Was this my fault?

We haven’t seen what you did yet, Varajas said, his voice calm and soft.

At the same time Ruan gave a confident, No.

You can’t know that, Varajas argued.

Samir felt Ruan’s exasperation. When the knights taught you how to do magic, did you actually learn anything?

I’m sorry. I missed the day when you became a wizard.

You don’t need to be a wizard to understand that magic isn’t like a water-tap. It’s not something that’s either on or off. There’s nuance and scale. Whatever we’re trapped in, it’s too big and too complicated to have been created by accident.

Samir in the vision was dealing more cards. The next card flipped was the wizard of air. “This is me,” he said. The ace of stone came next, and Samir paused before placing it down. “This is you.”

He looked up at Raj. The reading he’d done on the road down—the ace of stone had been in that spread as well, tied do deception. Was Raj lying to him? Misleading him?

“What is it?” Raj asked.


Samir continued his work. He shuffled the cards again. This first time, he’d been focused on finding the truest representations of them, of Ulek. Now this next step he needed to build the bridge between them.

There was a reason even most Star wizards didn’t work with the cards. This was nothing like the way most people did magic, or even thought about magic. If Samir hadn’t know that before, the weeks of hearing Sheluna and Korin working together would have made it clear. The two of them obsessed over every detail, picking apart every facet of the magic they were trying to do, creating a framework in their minds to understand the minutest fragments.

That was the approach most wizards had. Containing the magic by understanding every thread of the spell you were weaving. The idea was to leave no room for error by considering every possible effect.

Working with the cards was different. In some ways it was like working with a partner, except that partner was your own subconscious. A back and forth, where the wizard defined what they were trying to do, but the cards created the framework, guided the intent. The cards themselves were guided and chosen by the wizards own magic, but that was magic that would fall apart if you looked at it too closely. This kind of magic was balancing across a high-wire, with a very long way to fall if you tried to stop and think about what you were doing.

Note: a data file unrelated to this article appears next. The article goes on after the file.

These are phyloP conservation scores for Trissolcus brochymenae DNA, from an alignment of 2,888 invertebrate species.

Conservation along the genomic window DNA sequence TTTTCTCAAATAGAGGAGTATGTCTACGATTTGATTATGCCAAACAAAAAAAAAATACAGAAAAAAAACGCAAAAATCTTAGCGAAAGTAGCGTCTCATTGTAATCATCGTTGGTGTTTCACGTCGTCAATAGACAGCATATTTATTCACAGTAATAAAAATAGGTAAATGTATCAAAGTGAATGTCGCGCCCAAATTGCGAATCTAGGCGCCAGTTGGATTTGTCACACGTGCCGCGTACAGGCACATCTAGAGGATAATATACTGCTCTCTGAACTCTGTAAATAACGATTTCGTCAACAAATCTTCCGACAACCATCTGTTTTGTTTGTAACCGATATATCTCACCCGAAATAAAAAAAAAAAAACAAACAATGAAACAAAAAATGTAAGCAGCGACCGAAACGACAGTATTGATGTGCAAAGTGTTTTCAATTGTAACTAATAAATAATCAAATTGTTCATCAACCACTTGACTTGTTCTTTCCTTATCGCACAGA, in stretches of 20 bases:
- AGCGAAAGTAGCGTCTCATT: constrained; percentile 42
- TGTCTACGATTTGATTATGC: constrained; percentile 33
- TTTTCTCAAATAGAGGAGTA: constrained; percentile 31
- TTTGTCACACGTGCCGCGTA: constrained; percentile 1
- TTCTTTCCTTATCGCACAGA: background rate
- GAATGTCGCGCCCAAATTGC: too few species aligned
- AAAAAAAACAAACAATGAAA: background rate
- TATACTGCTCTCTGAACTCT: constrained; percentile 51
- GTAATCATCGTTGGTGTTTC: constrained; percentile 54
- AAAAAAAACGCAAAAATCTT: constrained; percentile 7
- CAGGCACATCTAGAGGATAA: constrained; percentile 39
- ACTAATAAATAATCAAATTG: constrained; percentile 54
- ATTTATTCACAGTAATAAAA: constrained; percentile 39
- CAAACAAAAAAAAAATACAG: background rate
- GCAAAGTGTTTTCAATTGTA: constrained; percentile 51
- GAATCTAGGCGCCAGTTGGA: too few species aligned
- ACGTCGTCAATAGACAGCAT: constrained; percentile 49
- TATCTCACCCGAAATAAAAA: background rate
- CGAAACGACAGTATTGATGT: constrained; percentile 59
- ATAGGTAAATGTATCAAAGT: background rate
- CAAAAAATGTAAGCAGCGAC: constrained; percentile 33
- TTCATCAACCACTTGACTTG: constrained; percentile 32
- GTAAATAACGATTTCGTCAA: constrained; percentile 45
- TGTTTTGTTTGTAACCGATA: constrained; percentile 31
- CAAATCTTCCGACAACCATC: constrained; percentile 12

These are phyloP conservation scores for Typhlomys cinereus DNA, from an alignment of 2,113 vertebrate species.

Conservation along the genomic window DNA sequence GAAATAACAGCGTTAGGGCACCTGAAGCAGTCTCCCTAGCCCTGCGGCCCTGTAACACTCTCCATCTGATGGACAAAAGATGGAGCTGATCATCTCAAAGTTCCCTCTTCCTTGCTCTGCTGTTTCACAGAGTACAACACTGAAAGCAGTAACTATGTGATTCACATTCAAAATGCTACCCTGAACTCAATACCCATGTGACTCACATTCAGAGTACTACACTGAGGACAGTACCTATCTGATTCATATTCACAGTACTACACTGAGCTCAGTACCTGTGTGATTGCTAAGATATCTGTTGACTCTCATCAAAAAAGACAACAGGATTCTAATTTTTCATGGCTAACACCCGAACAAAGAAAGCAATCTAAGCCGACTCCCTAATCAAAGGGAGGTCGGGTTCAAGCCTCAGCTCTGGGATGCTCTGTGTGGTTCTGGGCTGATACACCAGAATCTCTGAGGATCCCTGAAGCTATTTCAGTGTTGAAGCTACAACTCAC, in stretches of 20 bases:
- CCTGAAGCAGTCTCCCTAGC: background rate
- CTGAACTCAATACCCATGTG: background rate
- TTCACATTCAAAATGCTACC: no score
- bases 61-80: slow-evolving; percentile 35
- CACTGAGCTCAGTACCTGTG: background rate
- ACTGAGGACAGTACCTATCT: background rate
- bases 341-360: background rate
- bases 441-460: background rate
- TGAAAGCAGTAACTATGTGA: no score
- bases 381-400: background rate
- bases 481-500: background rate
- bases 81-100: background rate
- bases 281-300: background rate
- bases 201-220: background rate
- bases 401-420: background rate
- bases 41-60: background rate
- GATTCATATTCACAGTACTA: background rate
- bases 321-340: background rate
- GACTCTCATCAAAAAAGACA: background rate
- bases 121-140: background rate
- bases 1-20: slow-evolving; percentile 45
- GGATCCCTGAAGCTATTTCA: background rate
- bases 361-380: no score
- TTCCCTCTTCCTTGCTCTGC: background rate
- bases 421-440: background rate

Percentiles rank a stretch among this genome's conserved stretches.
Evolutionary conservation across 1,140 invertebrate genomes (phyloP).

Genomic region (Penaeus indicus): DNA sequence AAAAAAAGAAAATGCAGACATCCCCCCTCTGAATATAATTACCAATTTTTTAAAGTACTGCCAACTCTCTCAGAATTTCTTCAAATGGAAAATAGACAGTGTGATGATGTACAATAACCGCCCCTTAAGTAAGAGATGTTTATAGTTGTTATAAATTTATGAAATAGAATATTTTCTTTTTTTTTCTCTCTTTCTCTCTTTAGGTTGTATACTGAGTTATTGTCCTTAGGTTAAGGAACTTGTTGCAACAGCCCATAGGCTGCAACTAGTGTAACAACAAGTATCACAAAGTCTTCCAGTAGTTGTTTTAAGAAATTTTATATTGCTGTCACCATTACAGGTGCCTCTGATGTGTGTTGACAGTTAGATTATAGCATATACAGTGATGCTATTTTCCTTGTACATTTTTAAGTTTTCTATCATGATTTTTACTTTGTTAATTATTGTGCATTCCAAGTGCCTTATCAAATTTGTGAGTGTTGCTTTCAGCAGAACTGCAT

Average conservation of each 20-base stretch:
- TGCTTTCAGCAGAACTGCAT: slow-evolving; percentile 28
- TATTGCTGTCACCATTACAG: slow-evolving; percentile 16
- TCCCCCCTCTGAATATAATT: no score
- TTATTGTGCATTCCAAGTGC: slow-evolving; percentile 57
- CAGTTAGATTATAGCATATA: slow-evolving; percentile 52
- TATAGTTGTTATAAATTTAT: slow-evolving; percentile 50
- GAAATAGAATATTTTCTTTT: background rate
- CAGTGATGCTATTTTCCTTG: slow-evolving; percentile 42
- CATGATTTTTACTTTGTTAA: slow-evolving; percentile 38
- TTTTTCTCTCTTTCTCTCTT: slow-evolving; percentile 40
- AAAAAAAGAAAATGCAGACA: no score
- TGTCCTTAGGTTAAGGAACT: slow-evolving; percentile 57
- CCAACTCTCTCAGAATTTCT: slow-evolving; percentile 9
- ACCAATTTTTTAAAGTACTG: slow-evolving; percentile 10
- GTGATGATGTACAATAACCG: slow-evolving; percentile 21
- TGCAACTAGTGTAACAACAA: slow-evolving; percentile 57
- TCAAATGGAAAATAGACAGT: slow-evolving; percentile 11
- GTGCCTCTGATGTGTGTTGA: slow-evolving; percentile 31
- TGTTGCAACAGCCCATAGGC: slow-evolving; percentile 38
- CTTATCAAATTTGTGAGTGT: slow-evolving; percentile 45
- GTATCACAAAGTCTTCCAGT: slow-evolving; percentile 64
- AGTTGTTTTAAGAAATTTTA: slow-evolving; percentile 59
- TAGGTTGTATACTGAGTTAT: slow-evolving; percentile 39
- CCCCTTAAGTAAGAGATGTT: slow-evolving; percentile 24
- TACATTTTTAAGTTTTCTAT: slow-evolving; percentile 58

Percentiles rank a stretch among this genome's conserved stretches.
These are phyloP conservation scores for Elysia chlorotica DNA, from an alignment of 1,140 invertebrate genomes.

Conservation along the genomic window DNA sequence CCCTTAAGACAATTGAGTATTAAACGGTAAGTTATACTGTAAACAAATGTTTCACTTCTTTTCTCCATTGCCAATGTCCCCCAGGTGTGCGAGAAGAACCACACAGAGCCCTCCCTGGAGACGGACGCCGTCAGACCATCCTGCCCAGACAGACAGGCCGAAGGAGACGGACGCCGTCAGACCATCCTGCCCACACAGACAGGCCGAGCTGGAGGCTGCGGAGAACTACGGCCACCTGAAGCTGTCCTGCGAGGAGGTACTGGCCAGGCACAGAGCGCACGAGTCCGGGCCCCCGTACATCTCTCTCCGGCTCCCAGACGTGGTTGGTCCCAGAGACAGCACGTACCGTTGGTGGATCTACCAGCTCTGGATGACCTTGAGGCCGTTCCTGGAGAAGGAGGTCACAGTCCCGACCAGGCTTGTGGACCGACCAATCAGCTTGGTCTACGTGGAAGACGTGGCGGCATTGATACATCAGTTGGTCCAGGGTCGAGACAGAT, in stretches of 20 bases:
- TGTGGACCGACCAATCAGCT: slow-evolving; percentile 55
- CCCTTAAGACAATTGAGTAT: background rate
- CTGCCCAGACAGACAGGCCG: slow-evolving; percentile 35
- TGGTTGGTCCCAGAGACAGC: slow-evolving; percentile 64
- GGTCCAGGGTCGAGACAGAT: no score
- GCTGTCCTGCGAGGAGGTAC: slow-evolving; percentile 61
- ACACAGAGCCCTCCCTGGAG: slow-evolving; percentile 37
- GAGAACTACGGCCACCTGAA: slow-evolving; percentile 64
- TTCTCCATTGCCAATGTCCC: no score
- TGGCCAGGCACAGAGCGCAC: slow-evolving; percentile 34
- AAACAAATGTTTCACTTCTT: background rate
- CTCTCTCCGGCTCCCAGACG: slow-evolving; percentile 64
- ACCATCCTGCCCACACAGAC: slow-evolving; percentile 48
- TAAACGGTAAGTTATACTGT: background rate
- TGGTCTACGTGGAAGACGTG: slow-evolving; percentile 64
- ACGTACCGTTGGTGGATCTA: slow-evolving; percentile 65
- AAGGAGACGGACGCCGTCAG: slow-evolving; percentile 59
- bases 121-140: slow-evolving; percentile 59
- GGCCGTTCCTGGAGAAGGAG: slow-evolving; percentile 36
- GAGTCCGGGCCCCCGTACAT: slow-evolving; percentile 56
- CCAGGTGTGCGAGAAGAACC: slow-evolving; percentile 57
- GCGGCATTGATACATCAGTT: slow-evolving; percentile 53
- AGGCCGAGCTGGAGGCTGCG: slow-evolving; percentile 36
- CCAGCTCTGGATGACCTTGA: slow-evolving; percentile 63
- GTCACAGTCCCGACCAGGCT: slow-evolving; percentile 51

It took its own skill, but that skill was all about the state of mind, that perfect thought-to-no-thought. It wasn’t magic you could brute-force simply by learning more facts or studying more books.

In the end, it was a delicate magic, and easily disrupted by fear, by discomfort, by uncertainty, and when wasn’t Samir one of those things these days?

The next card to go down was the Universe. That made perfect sense. The Universe was the card of synchronicity, of harmony. The interconnectedness of everything in the world. But this was also a reminder. This particular card was ancient. It had been Sheluna’s first gift to Samir, and had come from an old family deck she’d found. The picture of it was of Bannic Vervain, the founding Archwizard of the Star, rather than anyone more contemporary. It had replaced Samir’s card which, as was the fashion, had been drawn with the current Archwizard, Girald. Sheluna’s gift had been the first sign that she understood, that she was there to help Samir. That maybe it was safe to begin to trust someone again.

Next came the wizard of ice, a card of the mind. The clarity of knowledge. Followed by the ace of ice. Stasis. Frozen. He was trying to lock in their memory of this place, their awareness of it.

One more card would finish the casting, tying off the magic and sealing it in place. Samir had a good instinct for the card patterns, for the way they fit together. Nothing he’d dealt so far had been a conscious choice, but none of it had been a surprise, either. What he expected now was something that would point them forward, outward. He’d linked himself and Raj to Ulek, solidified the memories as well as he could, the final step was to give them the path forward on which the magic would be protecting them. He expected the Outsider or five of air, depending on how much trouble they were going to face. At the absolute worst, the four of air as a warning.

What he got instead, for the second time since he’d left Triome—the card that turned over was Death.

A note from Barbara J Webb

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About the author

Barbara J Webb


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